The Church in solidarity with descendants of the victims of forced removals and farm dwellers
What is Justice and Peace doing about the land reform in South Africa?
This was the question posed by Bishopp Chairperson of the Justice and Peace Commission, Right Reverend Bishop Victor Phalana, during a virtual Justice and Peace staff meeting on the 3rd of March 2021.
In effect, the Bishop’s question is directed to the Catholic Church at large. It is worth noting that the Catholic Church has always been concerned about finding just solutions to the land ownership imbalances that have characterised South Africa since the birth of democracy in 1994.
The actions of the Church bodies at different levels bear testimony to this. From the mid to late 1990s, there were several initiatives by dioceses and Religious congregations towards the distribution of land that was under their control. This was for the benefit of the poor.
Through these initiatives, small as they may have been, the Church demonstrated a commitment to the principle of the Social Teachings of the Church, namely the option for the poor. However, despite these efforts, the problem remains largely unresolved. Hence the question and the challenge to do more.
In 2012, on the occasion of the launch of the Catholic Church Vision for Land Reform in South Africa, the former SACBC President, Archbishop Bhuti Thlagale gave an indication regarding what more the Church could do. He said, “Through our Land Desk, which is part of our Justice and Peace Department, our Church is making an effort to give expression to this vision by redistributing our own available land and empowering beneficiary communities. This empowerment is being promoted by creating awareness about our government’s land reform programmes and ways to access them and by facilitating linkages between the state on the one hand and church land beneficiary communities, dioceses and religious congregations on the other. Furthermore, our Church is involved in supporting advocacy efforts by various social movements across the country.” (Catholic Church Vision for Land Reform in South Africa: 2012).
The Justice and Peace Commission continues to support advocacy efforts of the movements of the dispossessed communities calling for the clearance of all outstanding restitution claims lodged before the end of 1998, and labour tenants claims lodged before the end of 2001.
Apart from this having been a directive of the Church leadership, the affected people themselves approached the Justice and Peace Commission decrying the fact that they had been waiting for over twenty years for their claims to be resolved.
In response, Justice and Peace mobilised several communities to advocate for their rights in a non-violent manner. As a result, the dispossessed communities across 3 provinces formed a social movement by the name of the Land Shield Coalition of South Africa (LASCOSA). It is through this social movement that the dispossessed communities have been engaging government officials in provinces and nationally.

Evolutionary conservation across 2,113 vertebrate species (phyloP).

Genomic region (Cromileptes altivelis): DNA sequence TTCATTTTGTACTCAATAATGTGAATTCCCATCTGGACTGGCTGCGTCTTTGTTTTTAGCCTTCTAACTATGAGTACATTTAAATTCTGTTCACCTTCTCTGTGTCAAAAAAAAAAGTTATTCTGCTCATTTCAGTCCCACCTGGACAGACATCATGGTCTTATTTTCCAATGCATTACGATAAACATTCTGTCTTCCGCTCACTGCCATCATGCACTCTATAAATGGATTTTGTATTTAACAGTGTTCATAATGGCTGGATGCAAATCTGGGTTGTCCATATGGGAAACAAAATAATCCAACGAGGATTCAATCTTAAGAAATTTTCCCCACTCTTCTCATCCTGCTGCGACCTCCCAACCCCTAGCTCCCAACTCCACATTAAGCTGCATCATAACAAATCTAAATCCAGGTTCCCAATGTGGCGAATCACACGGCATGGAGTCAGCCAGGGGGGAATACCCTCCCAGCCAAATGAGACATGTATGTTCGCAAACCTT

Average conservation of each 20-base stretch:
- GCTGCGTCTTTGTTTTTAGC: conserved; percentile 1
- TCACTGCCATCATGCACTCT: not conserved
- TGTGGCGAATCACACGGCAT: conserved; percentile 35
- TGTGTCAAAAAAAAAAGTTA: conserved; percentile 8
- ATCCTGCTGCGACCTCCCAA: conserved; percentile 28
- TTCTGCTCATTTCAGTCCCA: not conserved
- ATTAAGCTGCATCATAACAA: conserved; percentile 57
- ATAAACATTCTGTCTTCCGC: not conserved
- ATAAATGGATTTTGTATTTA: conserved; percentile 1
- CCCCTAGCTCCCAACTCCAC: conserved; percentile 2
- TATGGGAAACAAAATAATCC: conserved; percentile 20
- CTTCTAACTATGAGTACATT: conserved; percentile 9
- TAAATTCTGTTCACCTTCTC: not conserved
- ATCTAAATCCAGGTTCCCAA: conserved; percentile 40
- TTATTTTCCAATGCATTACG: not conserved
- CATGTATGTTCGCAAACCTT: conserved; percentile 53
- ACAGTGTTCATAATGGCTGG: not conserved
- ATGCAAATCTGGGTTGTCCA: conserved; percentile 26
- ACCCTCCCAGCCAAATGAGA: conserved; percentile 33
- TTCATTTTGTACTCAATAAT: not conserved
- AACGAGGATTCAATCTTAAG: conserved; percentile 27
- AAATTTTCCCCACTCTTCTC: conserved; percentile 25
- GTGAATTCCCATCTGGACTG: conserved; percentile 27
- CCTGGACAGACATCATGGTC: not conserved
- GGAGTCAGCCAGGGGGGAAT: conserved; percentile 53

Justice and Peace Commission has also been accompanying another section of the South African society that has thus far enjoyed very little of the fruit of democracy and freedom, namely the farm dwellers. Farm dwellers comprise people who live on commercial farming land either as labour tenants as defined by the Labour Tenants Act of 1996, or long term occupiers as defined by the Extension of Security of Tenure Act.
Historically, labour tenants were farmers in their own right, farming as tenant farmers or sharecroppers. However, in 1913, following the enactment of the Natives Land Act, which abolished sharecropping and tenant farming for blacks, these black farmers were turned into labour tenants. Labour tenants had to provide unpaid labour to white landowners in exchange for the right to reside, cultivate and graze their livestock on [white peoples’] farms.
In 1996, the democratic government passed the law which was meant to remedy this injustice, the Labour Tenants Act. It provided labour tenants with an opportunity to lodge applications for land. A substantial number of these applications have not yet been processed.
This is why in 2019, following a long court battle between the labour tenants and the government, the constitutional court ordered the appointment of a Special Master of Labour Tenants to ensure a speedy resolution of their claims. Justice and Peace has been working closely with the Special Master to assist in fast-tracking the resolution of labour tenants’ claims and will continue to work tirelessly to ensure the clearance of all the labour tenants’ claims.
By the Southern African Catholic Bishops’ Conference Justice and Peace Commission
Philani Mkhize – 012 323 6458 or 083 781 9054
Shaka Dzebu – 012 323 6458 or 076 098 9926